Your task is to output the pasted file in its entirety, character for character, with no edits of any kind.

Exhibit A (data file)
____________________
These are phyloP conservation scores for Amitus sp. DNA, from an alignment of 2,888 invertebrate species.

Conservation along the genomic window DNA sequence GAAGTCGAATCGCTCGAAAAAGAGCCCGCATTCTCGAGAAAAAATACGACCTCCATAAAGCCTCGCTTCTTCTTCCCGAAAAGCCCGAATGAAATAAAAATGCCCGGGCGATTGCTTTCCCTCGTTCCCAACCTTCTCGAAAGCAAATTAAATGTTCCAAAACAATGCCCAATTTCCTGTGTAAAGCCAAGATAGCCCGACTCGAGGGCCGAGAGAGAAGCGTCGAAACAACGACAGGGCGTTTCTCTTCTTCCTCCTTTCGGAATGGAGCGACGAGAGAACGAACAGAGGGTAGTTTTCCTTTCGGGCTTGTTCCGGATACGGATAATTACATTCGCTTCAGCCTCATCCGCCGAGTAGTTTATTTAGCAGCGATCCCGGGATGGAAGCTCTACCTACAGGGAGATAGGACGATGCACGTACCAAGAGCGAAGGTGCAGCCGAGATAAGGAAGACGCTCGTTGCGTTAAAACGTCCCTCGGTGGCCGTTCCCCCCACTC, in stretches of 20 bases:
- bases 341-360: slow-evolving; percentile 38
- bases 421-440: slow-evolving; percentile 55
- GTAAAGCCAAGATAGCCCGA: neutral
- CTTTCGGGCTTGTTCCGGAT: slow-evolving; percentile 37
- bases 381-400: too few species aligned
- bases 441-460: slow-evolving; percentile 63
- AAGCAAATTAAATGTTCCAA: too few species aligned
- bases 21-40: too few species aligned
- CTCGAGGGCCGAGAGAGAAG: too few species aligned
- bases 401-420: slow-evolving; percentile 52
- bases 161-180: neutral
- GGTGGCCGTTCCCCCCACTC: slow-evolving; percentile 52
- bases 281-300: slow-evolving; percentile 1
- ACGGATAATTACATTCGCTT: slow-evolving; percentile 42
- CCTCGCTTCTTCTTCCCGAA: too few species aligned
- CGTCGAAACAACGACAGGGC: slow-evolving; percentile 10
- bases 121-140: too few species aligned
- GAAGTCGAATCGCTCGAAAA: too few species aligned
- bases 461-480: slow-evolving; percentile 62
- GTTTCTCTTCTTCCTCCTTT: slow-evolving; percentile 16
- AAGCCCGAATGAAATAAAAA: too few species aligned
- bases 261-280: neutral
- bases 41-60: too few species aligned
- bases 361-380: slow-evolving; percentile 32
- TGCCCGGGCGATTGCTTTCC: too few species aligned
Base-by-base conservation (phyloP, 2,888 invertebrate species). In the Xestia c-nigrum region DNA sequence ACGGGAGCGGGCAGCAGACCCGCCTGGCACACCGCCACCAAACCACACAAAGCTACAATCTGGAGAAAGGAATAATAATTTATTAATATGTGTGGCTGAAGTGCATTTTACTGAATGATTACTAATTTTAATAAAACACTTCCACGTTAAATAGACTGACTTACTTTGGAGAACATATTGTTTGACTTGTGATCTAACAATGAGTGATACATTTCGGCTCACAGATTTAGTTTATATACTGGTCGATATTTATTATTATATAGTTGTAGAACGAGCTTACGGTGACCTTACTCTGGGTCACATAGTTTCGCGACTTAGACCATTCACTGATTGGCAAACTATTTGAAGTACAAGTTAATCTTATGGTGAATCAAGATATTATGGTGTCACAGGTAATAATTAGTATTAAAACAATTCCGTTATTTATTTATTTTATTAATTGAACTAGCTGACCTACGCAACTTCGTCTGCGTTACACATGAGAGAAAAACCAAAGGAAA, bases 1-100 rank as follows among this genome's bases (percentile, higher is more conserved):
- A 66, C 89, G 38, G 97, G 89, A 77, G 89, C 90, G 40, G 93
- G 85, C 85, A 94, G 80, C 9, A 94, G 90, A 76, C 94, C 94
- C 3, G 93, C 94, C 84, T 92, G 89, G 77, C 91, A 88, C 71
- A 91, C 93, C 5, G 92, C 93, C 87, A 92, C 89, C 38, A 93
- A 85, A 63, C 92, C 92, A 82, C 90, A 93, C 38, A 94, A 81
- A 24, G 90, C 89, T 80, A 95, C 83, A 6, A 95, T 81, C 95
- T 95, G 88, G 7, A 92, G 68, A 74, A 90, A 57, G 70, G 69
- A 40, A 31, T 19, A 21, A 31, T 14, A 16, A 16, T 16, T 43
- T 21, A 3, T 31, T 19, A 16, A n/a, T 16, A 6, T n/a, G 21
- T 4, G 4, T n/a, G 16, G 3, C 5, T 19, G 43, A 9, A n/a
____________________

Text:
These are phyloP conservation scores for Amitus sp. DNA, from an alignment of 2,888 invertebrate species.

Conservation along the genomic window DNA sequence GAAGTCGAATCGCTCGAAAAAGAGCCCGCATTCTCGAGAAAAAATACGACCTCCATAAAGCCTCGCTTCTTCTTCCCGAAAAGCCCGAATGAAATAAAAATGCCCGGGCGATTGCTTTCCCTCGTTCCCAACCTTCTCGAAAGCAAATTAAATGTTCCAAAACAATGCCCAATTTCCTGTGTAAAGCCAAGATAGCCCGACTCGAGGGCCGAGAGAGAAGCGTCGAAACAACGACAGGGCGTTTCTCTTCTTCCTCCTTTCGGAATGGAGCGACGAGAGAACGAACAGAGGGTAGTTTTCCTTTCGGGCTTGTTCCGGATACGGATAATTACATTCGCTTCAGCCTCATCCGCCGAGTAGTTTATTTAGCAGCGATCCCGGGATGGAAGCTCTACCTACAGGGAGATAGGACGATGCACGTACCAAGAGCGAAGGTGCAGCCGAGATAAGGAAGACGCTCGTTGCGTTAAAACGTCCCTCGGTGGCCGTTCCCCCCACTC, in stretches of 20 bases:
- bases 341-360: slow-evolving; percentile 38
- bases 421-440: slow-evolving; percentile 55
- GTAAAGCCAAGATAGCCCGA: neutral
- CTTTCGGGCTTGTTCCGGAT: slow-evolving; percentile 37
- bases 381-400: too few species aligned
- bases 441-460: slow-evolving; percentile 63
- AAGCAAATTAAATGTTCCAA: too few species aligned
- bases 21-40: too few species aligned
- CTCGAGGGCCGAGAGAGAAG: too few species aligned
- bases 401-420: slow-evolving; percentile 52
- bases 161-180: neutral
- GGTGGCCGTTCCCCCCACTC: slow-evolving; percentile 52
- bases 281-300: slow-evolving; percentile 1
- ACGGATAATTACATTCGCTT: slow-evolving; percentile 42
- CCTCGCTTCTTCTTCCCGAA: too few species aligned
- CGTCGAAACAACGACAGGGC: slow-evolving; percentile 10
- bases 121-140: too few species aligned
- GAAGTCGAATCGCTCGAAAA: too few species aligned
- bases 461-480: slow-evolving; percentile 62
- GTTTCTCTTCTTCCTCCTTT: slow-evolving; percentile 16
- AAGCCCGAATGAAATAAAAA: too few species aligned
- bases 261-280: neutral
- bases 41-60: too few species aligned
- bases 361-380: slow-evolving; percentile 32
- TGCCCGGGCGATTGCTTTCC: too few species aligned
Base-by-base conservation (phyloP, 2,888 invertebrate species). In the Xestia c-nigrum region DNA sequence ACGGGAGCGGGCAGCAGACCCGCCTGGCACACCGCCACCAAACCACACAAAGCTACAATCTGGAGAAAGGAATAATAATTTATTAATATGTGTGGCTGAAGTGCATTTTACTGAATGATTACTAATTTTAATAAAACACTTCCACGTTAAATAGACTGACTTACTTTGGAGAACATATTGTTTGACTTGTGATCTAACAATGAGTGATACATTTCGGCTCACAGATTTAGTTTATATACTGGTCGATATTTATTATTATATAGTTGTAGAACGAGCTTACGGTGACCTTACTCTGGGTCACATAGTTTCGCGACTTAGACCATTCACTGATTGGCAAACTATTTGAAGTACAAGTTAATCTTATGGTGAATCAAGATATTATGGTGTCACAGGTAATAATTAGTATTAAAACAATTCCGTTATTTATTTATTTTATTAATTGAACTAGCTGACCTACGCAACTTCGTCTGCGTTACACATGAGAGAAAAACCAAAGGAAA, bases 1-100 rank as follows among this genome's bases (percentile, higher is more conserved):
- A 66, C 89, G 38, G 97, G 89, A 77, G 89, C 90, G 40, G 93
- G 85, C 85, A 94, G 80, C 9, A 94, G 90, A 76, C 94, C 94
- C 3, G 93, C 94, C 84, T 92, G 89, G 77, C 91, A 88, C 71
- A 91, C 93, C 5, G 92, C 93, C 87, A 92, C 89, C 38, A 93
- A 85, A 63, C 92, C 92, A 82, C 90, A 93, C 38, A 94, A 81
- A 24, G 90, C 89, T 80, A 95, C 83, A 6, A 95, T 81, C 95
- T 95, G 88, G 7, A 92, G 68, A 74, A 90, A 57, G 70, G 69
- A 40, A 31, T 19, A 21, A 31, T 14, A 16, A 16, T 16, T 43
- T 21, A 3, T 31, T 19, A 16, A n/a, T 16, A 6, T n/a, G 21
- T 4, G 4, T n/a, G 16, G 3, C 5, T 19, G 43, A 9, A n/a